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Differences between UU (Unitarian Universalism) and Ethical Culture

Note: the original of this message was written in 1998 as a contribution to the AEU email list, Dialogue, in 1998.  I might write it somewhat differently today, but I’m still in general agreement with these past words.

In my experience, and from long and many talks with people who identify themselves as Ethical Culturists or Ethical Humanists who are attending UU churches because there is no convenient or well-functioning local Ethical Society: the key differences between the two are not theological diversity (Ethical Culture has almost as great a proportion of naturalistic deists/theists as does the midwestern Unitarianism in which I grew up) nor “creed” but the following:

1) UU ministers have to attend a theological seminary and obtain a master’s degree — this means that most must study in Protestant seminaries. There is a disincentive for nontheistic UUs to undergo such education and so the ministry is disproportionately theistic, compared to the people in the pews. (As someone who was a couple of generations away from identification with Christianity, I found the courses fascinating when I had to take them. Plus I was creative enough to take courses that were a bit farther from the center of Christianity.) This is further exacerbated by a self-reinforcing cycle, where the ministers on the certification body, the UUA Fellowship Committee, don’t have much background in humanist and freethought history, and so don’t add requirements for much of that into the curriculum. Ethical Culture Leaders who go through our homegrown curriculum study very little traditional Christianity, and far more humanism and freethought tradition. I will add, though, that in the UU History course I took at a UU theological school, Felix Adler, the Free Religious Association, and Ethical Culture were the focus for one full session among our ten class meetings. Many UUs, not understanding the more humanistic/free religious aspects of their own history, often mistakenly believe that Ethical Societies are actually members of the UUA.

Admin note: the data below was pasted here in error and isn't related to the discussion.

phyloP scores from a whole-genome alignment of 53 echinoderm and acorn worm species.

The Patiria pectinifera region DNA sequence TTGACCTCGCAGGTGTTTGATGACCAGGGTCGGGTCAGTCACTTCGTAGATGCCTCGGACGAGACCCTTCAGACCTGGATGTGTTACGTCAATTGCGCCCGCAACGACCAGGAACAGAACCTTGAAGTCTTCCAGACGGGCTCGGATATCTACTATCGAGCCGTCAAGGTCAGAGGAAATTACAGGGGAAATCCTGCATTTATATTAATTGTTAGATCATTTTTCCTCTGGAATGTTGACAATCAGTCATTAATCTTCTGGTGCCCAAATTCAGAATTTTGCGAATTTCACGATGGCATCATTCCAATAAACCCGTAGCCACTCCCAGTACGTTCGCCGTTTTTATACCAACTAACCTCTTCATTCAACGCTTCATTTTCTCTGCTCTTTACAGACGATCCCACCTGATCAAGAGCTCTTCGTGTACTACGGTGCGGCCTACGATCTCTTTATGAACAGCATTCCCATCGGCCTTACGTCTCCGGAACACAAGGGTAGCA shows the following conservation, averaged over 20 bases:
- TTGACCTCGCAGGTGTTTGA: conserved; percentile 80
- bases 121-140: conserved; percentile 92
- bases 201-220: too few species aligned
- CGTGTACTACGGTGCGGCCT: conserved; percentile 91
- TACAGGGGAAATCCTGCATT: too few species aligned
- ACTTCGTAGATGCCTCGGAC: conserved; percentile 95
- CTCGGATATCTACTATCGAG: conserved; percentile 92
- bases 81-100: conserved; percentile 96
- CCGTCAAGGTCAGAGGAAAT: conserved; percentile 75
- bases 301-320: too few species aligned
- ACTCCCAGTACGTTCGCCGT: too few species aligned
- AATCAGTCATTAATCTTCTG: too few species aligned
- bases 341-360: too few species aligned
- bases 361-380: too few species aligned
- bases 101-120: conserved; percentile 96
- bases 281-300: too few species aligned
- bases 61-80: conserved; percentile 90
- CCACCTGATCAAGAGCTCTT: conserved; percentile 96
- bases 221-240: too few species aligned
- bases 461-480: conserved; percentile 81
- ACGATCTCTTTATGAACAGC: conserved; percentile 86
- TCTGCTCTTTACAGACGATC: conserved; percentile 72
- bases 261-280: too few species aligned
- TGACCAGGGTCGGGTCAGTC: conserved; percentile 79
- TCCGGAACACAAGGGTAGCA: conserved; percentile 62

2) UUs tend to be more comfortable with traditional Protestant format and words, even when they have redefined them almost 180 degrees. Thus, UUs would not generally mind the term “in the pews” even if their congregation has always had the same kind of separate chairs that an Ethical Society might have. Worship becomes “the shaping of worth” and is about human worth and dignity. “Church” becomes just a generic term and not a specifically Christian term. (My younger son at five years old called the Ethical Society in Chicago “Zero Church” after having been involved in Second and then First Unitarian Churches — little did he know how perceptive that was!)